The Perseverance of Pregnancy | A Birth Story | Peoria-Bloomington IL Area
Sometimes these beautiful moments happen at a home birth. Siblings are there. They pop in and say, "Hi mom!" at just the right moment. That child represents a precious gift in so many ways, and one of the greatest is giving a mother the opportunity to feel centered again. She remembers that there is an end to this labor and the prize is right before her: another child, a journey, a new adventure. The older child comes into the birthing room like it's just another day at home. However that quick hug and little "I love you" keep mom grounded, they keep her going.
Megan needed something to keep her going.
I arrived to Megan’s home in Bloomington at 6:00 a.m. Monday morning. She had been in labor since 9:00 p.m. Sunday evening. She was in good spirits, but a lot of pain. The whole team was there though: doula, doula/midwife in training, midwife, husband, myself as photographer. Things looked good. We were all very confident there would be a baby in a few hours. I watched the sun rise and watched as beautiful morning light flooded Megan and Seth’s bedroom.
Seven o’clock hour came and went.
Seth offered everyone coffee, tea, water, beer, ice cream. And we waited. Contractions were regular. They were painful. Small breaks. Light conversation. And we waited.
Eight o’clock hour came and went.
Nine o’clock hour came and went.
Ten o’clock hour.
Eleven o’clock hour.
And all the while Megan was still regularly contracting. They were becoming powerful contractions... The kind that take your breath away, the kind that crush the hands of your support person. We were sure a baby was coming any time. How could a baby not be coming at any time?
Twelve o’clock hour came and went.
Megan was doing all the things she was supposed to. Frequent position changes, rocking, showers, relaxing in the birth pool. But this baby still wasn’t coming. We took a short break outside. Megan walked the neighborhood a spell as her contractions were starting to space out now. I saw her walk a good distance and pause to breathe through a contraction, walk a little farther, pause. How strange we all must have looked, hanging out on the driveway, watching her and the doula Jessica walk the neighborhood.
It was suggested at some point that maybe Megan needed rest. Her body had been laboring for hours at that point. She needed to refuel. After a few minutes of laying down back up in the bedroom, Mallory, Brandie and I decided we needed refueling too. So we took a little excursion for lunch. At that point reality set in. Megan’s labor had officially taken a detour. We were all exhausted. It was time for everyone to go home, there would be no baby today.
Two o’clock came and the birthing team entered Megan and Seth’s bedroom to meet an exhausted, emotionally drained mother. After a quick cervical check, it was clear that there was certainly going to be no baby soon.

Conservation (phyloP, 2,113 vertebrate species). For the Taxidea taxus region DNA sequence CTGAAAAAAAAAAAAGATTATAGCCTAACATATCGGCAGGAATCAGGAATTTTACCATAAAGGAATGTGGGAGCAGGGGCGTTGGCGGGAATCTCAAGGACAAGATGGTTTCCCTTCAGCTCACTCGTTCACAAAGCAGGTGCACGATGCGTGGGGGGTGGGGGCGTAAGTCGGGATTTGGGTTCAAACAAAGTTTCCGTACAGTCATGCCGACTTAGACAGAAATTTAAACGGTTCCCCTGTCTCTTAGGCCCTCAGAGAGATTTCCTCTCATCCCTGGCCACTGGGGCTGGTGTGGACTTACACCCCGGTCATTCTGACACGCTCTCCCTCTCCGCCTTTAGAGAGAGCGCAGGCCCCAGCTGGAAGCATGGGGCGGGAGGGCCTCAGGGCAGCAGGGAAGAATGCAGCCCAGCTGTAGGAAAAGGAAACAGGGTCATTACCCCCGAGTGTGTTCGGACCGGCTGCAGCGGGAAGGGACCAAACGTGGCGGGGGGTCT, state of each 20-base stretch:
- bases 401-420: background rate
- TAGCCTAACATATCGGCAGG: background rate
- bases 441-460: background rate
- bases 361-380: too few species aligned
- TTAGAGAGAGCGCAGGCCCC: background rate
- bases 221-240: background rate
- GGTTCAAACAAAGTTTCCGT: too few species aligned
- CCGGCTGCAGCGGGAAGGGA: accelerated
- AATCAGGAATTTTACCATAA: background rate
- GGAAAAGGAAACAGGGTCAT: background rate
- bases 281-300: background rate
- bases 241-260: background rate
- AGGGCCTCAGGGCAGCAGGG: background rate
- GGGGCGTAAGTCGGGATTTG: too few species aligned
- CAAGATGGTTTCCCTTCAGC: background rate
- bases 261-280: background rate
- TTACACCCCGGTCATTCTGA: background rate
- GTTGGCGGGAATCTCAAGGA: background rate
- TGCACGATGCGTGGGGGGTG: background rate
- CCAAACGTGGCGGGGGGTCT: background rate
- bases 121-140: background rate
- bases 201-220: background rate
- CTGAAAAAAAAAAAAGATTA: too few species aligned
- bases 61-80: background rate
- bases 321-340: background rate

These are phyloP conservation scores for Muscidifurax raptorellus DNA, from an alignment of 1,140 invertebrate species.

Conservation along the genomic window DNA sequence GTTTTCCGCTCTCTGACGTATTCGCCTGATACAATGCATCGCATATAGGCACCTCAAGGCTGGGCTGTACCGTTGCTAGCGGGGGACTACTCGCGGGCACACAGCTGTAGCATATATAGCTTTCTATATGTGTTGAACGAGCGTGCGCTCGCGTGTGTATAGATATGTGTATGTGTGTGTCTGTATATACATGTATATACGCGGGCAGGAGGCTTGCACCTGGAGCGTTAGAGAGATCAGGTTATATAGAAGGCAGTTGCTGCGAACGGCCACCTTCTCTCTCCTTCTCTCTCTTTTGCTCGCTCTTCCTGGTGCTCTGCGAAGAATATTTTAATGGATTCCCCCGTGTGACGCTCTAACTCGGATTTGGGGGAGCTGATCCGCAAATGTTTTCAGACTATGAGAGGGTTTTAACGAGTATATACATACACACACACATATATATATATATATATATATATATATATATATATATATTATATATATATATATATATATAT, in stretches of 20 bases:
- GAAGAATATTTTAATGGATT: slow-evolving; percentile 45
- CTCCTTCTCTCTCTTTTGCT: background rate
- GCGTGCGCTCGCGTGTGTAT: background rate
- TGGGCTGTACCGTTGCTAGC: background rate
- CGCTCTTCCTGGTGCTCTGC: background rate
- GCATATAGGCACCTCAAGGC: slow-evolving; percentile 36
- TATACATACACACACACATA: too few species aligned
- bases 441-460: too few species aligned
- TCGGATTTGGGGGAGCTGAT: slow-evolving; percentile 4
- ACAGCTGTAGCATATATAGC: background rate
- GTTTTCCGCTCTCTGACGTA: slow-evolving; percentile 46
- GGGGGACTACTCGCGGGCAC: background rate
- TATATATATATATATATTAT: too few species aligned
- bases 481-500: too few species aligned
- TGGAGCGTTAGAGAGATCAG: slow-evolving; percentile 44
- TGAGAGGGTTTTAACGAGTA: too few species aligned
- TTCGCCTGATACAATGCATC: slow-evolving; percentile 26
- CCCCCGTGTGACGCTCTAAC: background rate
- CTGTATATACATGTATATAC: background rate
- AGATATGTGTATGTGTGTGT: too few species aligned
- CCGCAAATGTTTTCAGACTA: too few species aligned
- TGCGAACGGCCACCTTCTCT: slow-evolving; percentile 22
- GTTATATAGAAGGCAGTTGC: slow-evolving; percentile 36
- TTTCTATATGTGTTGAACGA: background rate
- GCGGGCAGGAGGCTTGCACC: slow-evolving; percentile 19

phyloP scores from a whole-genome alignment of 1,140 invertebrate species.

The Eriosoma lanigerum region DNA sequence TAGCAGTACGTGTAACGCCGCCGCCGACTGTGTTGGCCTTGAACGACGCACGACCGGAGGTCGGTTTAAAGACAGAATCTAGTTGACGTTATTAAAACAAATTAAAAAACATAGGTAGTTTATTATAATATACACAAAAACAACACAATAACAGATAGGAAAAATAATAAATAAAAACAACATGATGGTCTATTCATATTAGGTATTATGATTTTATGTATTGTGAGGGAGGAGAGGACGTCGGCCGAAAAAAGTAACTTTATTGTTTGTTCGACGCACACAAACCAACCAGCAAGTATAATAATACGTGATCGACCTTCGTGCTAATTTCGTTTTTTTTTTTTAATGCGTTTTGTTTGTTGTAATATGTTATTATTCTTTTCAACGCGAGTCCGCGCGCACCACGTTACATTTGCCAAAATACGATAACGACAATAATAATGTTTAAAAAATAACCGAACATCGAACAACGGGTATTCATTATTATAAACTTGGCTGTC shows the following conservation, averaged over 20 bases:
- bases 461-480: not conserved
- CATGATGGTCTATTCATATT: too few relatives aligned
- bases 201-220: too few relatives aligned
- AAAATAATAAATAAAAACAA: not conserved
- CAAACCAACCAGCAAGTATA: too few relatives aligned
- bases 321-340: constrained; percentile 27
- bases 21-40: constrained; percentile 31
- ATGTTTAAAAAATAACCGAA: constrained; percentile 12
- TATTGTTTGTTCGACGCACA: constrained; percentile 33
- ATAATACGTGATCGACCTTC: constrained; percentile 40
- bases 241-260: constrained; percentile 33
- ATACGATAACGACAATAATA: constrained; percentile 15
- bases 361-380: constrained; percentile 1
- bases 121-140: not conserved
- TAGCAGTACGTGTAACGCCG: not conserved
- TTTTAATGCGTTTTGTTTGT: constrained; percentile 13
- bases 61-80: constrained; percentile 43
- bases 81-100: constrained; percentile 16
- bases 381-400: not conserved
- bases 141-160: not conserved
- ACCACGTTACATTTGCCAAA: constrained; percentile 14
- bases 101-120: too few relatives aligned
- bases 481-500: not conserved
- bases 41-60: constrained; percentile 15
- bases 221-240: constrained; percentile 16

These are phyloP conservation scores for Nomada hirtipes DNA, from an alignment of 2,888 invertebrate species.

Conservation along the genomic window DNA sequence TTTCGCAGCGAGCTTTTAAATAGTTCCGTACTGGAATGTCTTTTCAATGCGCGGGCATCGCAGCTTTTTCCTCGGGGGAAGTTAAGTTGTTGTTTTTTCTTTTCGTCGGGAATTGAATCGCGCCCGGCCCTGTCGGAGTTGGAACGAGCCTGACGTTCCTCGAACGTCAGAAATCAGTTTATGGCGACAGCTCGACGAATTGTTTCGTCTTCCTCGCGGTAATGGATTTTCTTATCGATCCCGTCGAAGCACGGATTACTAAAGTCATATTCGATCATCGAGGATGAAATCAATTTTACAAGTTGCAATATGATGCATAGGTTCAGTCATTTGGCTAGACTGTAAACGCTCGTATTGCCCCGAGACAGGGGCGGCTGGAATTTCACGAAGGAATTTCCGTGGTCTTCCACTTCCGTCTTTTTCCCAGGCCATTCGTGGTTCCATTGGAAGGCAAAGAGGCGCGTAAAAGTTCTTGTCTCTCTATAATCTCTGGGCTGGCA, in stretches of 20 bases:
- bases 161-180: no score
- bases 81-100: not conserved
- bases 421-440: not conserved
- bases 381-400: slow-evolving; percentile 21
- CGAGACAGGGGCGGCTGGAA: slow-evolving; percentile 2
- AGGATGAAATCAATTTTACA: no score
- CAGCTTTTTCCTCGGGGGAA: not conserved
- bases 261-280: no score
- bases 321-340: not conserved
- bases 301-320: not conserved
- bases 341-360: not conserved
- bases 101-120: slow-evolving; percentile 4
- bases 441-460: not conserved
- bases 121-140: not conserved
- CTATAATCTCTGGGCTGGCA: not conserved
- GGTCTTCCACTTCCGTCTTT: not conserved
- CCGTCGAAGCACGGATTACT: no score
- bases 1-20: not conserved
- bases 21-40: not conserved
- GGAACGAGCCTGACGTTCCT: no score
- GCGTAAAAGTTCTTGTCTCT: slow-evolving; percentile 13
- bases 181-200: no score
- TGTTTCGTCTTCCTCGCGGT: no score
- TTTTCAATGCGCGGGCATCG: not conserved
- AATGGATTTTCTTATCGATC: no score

For one moment I want you to imagine what it felt like to be Megan. At nearly two weeks past her due date, Megan had been laboring for hours (nearly 24 hours) with little relief, had several days of “false” labor contractions, still had two young children to care for, and a home to tend. And after nearly 24 hours of constant labor, her birth team was leaving. We were packing bags and saying goodbyes and giving hugs. We were stating our best words of encouragement. But there was no measure of comfort to be given to a mother who wanted as desperately as Megan did to meet her child. That afternoon with beautiful light streaming through the bedroom windows, I saw a woman defeated. I saw her broken for just a moment. I saw her devastated for the briefest period in time. Ten months of carrying and growing this life force, the ever growing sense of urgency to hold that precious child in your arms…
These moments of perseverance are the ones that define us though. I am by no means a doula, but in the moment I do occasionally find the right words. For Megan it was reminding her that in a very short time she will look back at all of this and remember that above all else, she did it. That she was one helluva bad ass mother who labored for days and despite it all, she did it. In a very short time, she would bragging about how very awesome she truly is.
Tuuli Rhys arrived at 9:00 a.m. Tuesday morning, weighing over 9 pounds. She was brought into this world safely and skillfully by her mother’s hands with the help of fantastic birth team.
Tuuli’s birth was a powerful and meaningful experience for all of us who were able to be part of it. It was the first time I cried at the birth of a child. I had never witnessed a mother persevere so intently, so diligently. Megan meeting her baby is an indescribable event, because I quite literally am failing to find the words to express the emotions I saw in her as the shock wore off and the reality tore in: Tuuli was here. She was safe and healthy and covered in vernix and hungry.
And just finally, finally here.